Movies are a mosaic of moving parts. But we don’t always see which parts, or who’s moving them. In Detail Oriented, Su Fang Tham explores some of the more specialized areas—and career paths—related to film production.
In just over three months of wide release, 20th Century Fox’s award season contender Ford v. Ferrari has amassed $217M in worldwide box office, a testament to the fact-based sports drama’s audience appeal beyond hardcore car enthusiasts and auto racing fans. Nabbing four Oscar nominations earlier this month, the James Mangold directed film owes much of its kinetic racing sequences to the immaculate choreography by Second Unit Director Darrin Prescott, which recently earned him and and his stunt ensemble a nomination at this year’s SAG Awards.
The stunt coordinator-turned-second-unit-director has worked on some of the most intense action films in recent movie history, including Black Panther, Baby Driver, the John Wick films and The Bourne Ultimatum—for which he won a SAG award for outstanding stunt ensemble.
Prescott—who also plays racing legend Bob Bondurant in the film—recently spoke with Film Independent about using action to propel visual storytelling, and why he prefers shooting in-camera whenever possible. Here’s the conversation:
Ford vs. Ferrari was produced on a reasonably small budget for a picture of this scale—under $100 million—especially considering all the obstacles.
Prescott: Part of why it took a while to get made was they were trying to figure out how to do it all in-camera. Fortunately, we had [executive producer] Kevin Halloran, who somehow pulled the project together, got the funds and made it all happen.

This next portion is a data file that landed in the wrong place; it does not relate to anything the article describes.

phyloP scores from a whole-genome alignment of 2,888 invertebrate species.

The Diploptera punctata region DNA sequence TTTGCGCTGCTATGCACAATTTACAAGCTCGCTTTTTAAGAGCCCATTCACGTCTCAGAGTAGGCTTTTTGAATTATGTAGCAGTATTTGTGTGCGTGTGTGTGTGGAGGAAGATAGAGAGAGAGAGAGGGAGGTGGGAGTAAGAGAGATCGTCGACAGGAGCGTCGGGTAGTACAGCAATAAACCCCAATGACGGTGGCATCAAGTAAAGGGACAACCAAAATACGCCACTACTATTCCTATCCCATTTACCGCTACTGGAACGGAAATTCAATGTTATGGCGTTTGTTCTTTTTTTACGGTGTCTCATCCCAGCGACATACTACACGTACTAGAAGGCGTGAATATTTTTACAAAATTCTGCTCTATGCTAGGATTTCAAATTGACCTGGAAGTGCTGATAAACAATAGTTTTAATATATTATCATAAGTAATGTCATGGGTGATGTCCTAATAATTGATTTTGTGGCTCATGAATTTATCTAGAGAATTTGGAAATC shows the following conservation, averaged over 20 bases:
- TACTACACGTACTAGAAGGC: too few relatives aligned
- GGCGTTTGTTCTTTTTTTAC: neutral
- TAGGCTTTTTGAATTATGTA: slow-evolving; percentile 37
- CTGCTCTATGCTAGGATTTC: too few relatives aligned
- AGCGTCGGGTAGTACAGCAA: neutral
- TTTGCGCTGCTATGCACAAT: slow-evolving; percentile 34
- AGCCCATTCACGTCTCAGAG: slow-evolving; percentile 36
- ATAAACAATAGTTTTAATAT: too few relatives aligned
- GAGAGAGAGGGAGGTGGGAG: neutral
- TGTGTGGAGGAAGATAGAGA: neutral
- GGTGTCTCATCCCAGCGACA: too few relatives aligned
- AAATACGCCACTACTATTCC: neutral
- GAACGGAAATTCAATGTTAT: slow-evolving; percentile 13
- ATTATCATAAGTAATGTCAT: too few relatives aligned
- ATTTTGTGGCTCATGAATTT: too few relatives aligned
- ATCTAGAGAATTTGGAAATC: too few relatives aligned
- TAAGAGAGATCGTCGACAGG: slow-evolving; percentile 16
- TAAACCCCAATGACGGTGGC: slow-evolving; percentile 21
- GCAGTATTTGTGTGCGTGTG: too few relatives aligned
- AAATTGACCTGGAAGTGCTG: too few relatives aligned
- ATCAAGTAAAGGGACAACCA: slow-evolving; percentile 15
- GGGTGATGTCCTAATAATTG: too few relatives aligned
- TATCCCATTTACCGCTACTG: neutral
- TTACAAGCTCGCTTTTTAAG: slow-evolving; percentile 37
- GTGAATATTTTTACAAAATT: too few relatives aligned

I knew the film was onto something special when I really found myself responding to it, even though I’m not necessarily into cars or auto racing.
Prescott: I’m really glad to hear you say that. The demographics of Ferrari is much broader than car enthusiasts and racing fans. Jim’s mantra was always: we’re not doing a racecar film; we’re making a drama that has racing in it. For him, the story and characters are at the forefront. And as an action director that really appealed to me, because I’m a big fan of making the action fit the story, rather than showing a bunch of action for action’s sake. We wanted to support the story with the action, rather than overwhelming it with racing sequences.
I read that you were pretty stoked when you heard Mangold’s team intended to build 34 replicas of the original cars from that era.
Prescott: When I heard they were actually going to build the cars, I was all in. That level of commitment for a film like this is incredibly rare nowadays. I always prefer to do as much in-camera work as possible.
Are the cars actually made to racing standards or were they intended only for filming?
Prescott: No, these aren’t race cars. We’re asking 1960s GT-40 and Ferrari PT-30 replicas to do things that cars don’t normally do—cars don’t want to drift turn, jump, smash or go 150 mph in the rain. Fortunately, [Ford vs. Ferrari Stunt Coordinator] Robert Nagle has a racecar engineering background, so he worked with picture car coordinator Rick Collins to get these cars as close to race-able as possible. We had a very tight turnaround time for these cars to be delivered. There was a lot of R&D on the fly, but everybody was safe, and that’s the most important thing.
How does the choreography of a sequence change when the director wants to capture images in-camera vs relying on CG?
Prescott: I always prefer shooting everything in-camera, wherever possible. The work that I’m most proud of are the in-camera projects where we do things for real, whether it’s Ferrari, the Wick films or Baby Driver. It makes my job more challenging—I don’t have the get-out-of-jail free card of the VFX team fixing whatever I can’t deliver on film. It requires more trust and open communication between the director and second unit to arrive at the best possible solution. But I enjoy the challenge of getting it all in-camera and making it as exciting as possible.